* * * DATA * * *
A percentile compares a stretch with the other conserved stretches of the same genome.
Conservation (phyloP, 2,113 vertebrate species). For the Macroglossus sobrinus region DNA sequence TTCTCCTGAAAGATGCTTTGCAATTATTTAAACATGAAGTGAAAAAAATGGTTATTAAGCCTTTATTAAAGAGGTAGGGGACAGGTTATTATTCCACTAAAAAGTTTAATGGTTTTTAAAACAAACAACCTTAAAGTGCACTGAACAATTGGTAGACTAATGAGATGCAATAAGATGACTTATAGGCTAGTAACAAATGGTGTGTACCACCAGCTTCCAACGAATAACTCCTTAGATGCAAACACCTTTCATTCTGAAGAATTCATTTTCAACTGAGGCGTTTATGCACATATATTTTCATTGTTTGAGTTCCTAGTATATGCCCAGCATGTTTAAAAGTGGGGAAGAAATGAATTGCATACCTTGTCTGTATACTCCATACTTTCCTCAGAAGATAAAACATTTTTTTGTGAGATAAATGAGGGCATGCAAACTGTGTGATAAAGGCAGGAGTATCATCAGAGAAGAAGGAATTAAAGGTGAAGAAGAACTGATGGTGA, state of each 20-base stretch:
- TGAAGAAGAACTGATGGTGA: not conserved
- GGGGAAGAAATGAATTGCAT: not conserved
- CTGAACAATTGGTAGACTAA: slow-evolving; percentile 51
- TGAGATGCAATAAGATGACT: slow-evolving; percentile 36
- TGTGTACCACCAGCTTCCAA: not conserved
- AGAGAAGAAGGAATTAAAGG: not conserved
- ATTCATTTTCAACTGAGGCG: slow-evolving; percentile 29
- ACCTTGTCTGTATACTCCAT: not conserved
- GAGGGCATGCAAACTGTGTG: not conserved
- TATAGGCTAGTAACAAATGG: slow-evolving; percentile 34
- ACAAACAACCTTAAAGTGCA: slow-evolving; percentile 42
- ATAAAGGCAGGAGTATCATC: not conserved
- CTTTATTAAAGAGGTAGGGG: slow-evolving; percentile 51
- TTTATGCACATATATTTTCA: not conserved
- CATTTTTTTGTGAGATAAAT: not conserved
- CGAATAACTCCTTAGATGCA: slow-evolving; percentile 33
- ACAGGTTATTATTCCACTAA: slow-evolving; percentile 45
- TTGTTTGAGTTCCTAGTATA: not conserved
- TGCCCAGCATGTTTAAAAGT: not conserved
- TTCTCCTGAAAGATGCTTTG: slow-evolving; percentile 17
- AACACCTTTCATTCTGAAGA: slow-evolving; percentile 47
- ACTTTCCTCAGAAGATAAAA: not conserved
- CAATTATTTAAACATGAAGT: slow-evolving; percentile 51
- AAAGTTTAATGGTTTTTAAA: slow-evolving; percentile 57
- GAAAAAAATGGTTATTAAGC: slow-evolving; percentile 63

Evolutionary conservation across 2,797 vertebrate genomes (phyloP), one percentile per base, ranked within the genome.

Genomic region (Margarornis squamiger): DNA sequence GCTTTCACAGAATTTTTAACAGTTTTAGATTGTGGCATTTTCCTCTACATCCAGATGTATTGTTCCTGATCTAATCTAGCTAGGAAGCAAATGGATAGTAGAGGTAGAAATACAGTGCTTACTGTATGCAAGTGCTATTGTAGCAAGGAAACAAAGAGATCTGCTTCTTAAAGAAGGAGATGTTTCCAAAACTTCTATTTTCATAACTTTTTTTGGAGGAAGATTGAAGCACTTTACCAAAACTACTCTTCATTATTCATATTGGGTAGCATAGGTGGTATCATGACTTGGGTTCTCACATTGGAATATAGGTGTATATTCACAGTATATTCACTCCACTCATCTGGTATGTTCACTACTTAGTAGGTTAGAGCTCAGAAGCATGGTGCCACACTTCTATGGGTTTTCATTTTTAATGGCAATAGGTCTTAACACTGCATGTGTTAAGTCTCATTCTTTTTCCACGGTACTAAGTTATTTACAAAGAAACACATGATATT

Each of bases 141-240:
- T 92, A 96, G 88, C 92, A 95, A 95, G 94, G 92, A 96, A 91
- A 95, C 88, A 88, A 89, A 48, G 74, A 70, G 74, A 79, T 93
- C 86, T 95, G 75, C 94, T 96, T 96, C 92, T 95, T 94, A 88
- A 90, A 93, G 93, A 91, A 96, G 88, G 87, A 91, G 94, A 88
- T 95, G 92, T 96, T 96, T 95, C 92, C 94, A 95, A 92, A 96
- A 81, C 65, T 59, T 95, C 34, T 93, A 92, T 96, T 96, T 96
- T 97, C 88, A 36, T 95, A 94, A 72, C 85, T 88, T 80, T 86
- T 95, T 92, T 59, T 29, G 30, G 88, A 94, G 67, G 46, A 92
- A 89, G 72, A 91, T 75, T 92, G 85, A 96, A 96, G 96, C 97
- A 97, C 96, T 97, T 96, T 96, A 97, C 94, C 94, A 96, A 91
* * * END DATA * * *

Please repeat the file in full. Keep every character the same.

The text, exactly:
A percentile compares a stretch with the other conserved stretches of the same genome.
Conservation (phyloP, 2,113 vertebrate species). For the Macroglossus sobrinus region DNA sequence TTCTCCTGAAAGATGCTTTGCAATTATTTAAACATGAAGTGAAAAAAATGGTTATTAAGCCTTTATTAAAGAGGTAGGGGACAGGTTATTATTCCACTAAAAAGTTTAATGGTTTTTAAAACAAACAACCTTAAAGTGCACTGAACAATTGGTAGACTAATGAGATGCAATAAGATGACTTATAGGCTAGTAACAAATGGTGTGTACCACCAGCTTCCAACGAATAACTCCTTAGATGCAAACACCTTTCATTCTGAAGAATTCATTTTCAACTGAGGCGTTTATGCACATATATTTTCATTGTTTGAGTTCCTAGTATATGCCCAGCATGTTTAAAAGTGGGGAAGAAATGAATTGCATACCTTGTCTGTATACTCCATACTTTCCTCAGAAGATAAAACATTTTTTTGTGAGATAAATGAGGGCATGCAAACTGTGTGATAAAGGCAGGAGTATCATCAGAGAAGAAGGAATTAAAGGTGAAGAAGAACTGATGGTGA, state of each 20-base stretch:
- TGAAGAAGAACTGATGGTGA: not conserved
- GGGGAAGAAATGAATTGCAT: not conserved
- CTGAACAATTGGTAGACTAA: slow-evolving; percentile 51
- TGAGATGCAATAAGATGACT: slow-evolving; percentile 36
- TGTGTACCACCAGCTTCCAA: not conserved
- AGAGAAGAAGGAATTAAAGG: not conserved
- ATTCATTTTCAACTGAGGCG: slow-evolving; percentile 29
- ACCTTGTCTGTATACTCCAT: not conserved
- GAGGGCATGCAAACTGTGTG: not conserved
- TATAGGCTAGTAACAAATGG: slow-evolving; percentile 34
- ACAAACAACCTTAAAGTGCA: slow-evolving; percentile 42
- ATAAAGGCAGGAGTATCATC: not conserved
- CTTTATTAAAGAGGTAGGGG: slow-evolving; percentile 51
- TTTATGCACATATATTTTCA: not conserved
- CATTTTTTTGTGAGATAAAT: not conserved
- CGAATAACTCCTTAGATGCA: slow-evolving; percentile 33
- ACAGGTTATTATTCCACTAA: slow-evolving; percentile 45
- TTGTTTGAGTTCCTAGTATA: not conserved
- TGCCCAGCATGTTTAAAAGT: not conserved
- TTCTCCTGAAAGATGCTTTG: slow-evolving; percentile 17
- AACACCTTTCATTCTGAAGA: slow-evolving; percentile 47
- ACTTTCCTCAGAAGATAAAA: not conserved
- CAATTATTTAAACATGAAGT: slow-evolving; percentile 51
- AAAGTTTAATGGTTTTTAAA: slow-evolving; percentile 57
- GAAAAAAATGGTTATTAAGC: slow-evolving; percentile 63

Evolutionary conservation across 2,797 vertebrate genomes (phyloP), one percentile per base, ranked within the genome.

Genomic region (Margarornis squamiger): DNA sequence GCTTTCACAGAATTTTTAACAGTTTTAGATTGTGGCATTTTCCTCTACATCCAGATGTATTGTTCCTGATCTAATCTAGCTAGGAAGCAAATGGATAGTAGAGGTAGAAATACAGTGCTTACTGTATGCAAGTGCTATTGTAGCAAGGAAACAAAGAGATCTGCTTCTTAAAGAAGGAGATGTTTCCAAAACTTCTATTTTCATAACTTTTTTTGGAGGAAGATTGAAGCACTTTACCAAAACTACTCTTCATTATTCATATTGGGTAGCATAGGTGGTATCATGACTTGGGTTCTCACATTGGAATATAGGTGTATATTCACAGTATATTCACTCCACTCATCTGGTATGTTCACTACTTAGTAGGTTAGAGCTCAGAAGCATGGTGCCACACTTCTATGGGTTTTCATTTTTAATGGCAATAGGTCTTAACACTGCATGTGTTAAGTCTCATTCTTTTTCCACGGTACTAAGTTATTTACAAAGAAACACATGATATT

Each of bases 141-240:
- T 92, A 96, G 88, C 92, A 95, A 95, G 94, G 92, A 96, A 91
- A 95, C 88, A 88, A 89, A 48, G 74, A 70, G 74, A 79, T 93
- C 86, T 95, G 75, C 94, T 96, T 96, C 92, T 95, T 94, A 88
- A 90, A 93, G 93, A 91, A 96, G 88, G 87, A 91, G 94, A 88
- T 95, G 92, T 96, T 96, T 95, C 92, C 94, A 95, A 92, A 96
- A 81, C 65, T 59, T 95, C 34, T 93, A 92, T 96, T 96, T 96
- T 97, C 88, A 36, T 95, A 94, A 72, C 85, T 88, T 80, T 86
- T 95, T 92, T 59, T 29, G 30, G 88, A 94, G 67, G 46, A 92
- A 89, G 72, A 91, T 75, T 92, G 85, A 96, A 96, G 96, C 97
- A 97, C 96, T 97, T 96, T 96, A 97, C 94, C 94, A 96, A 91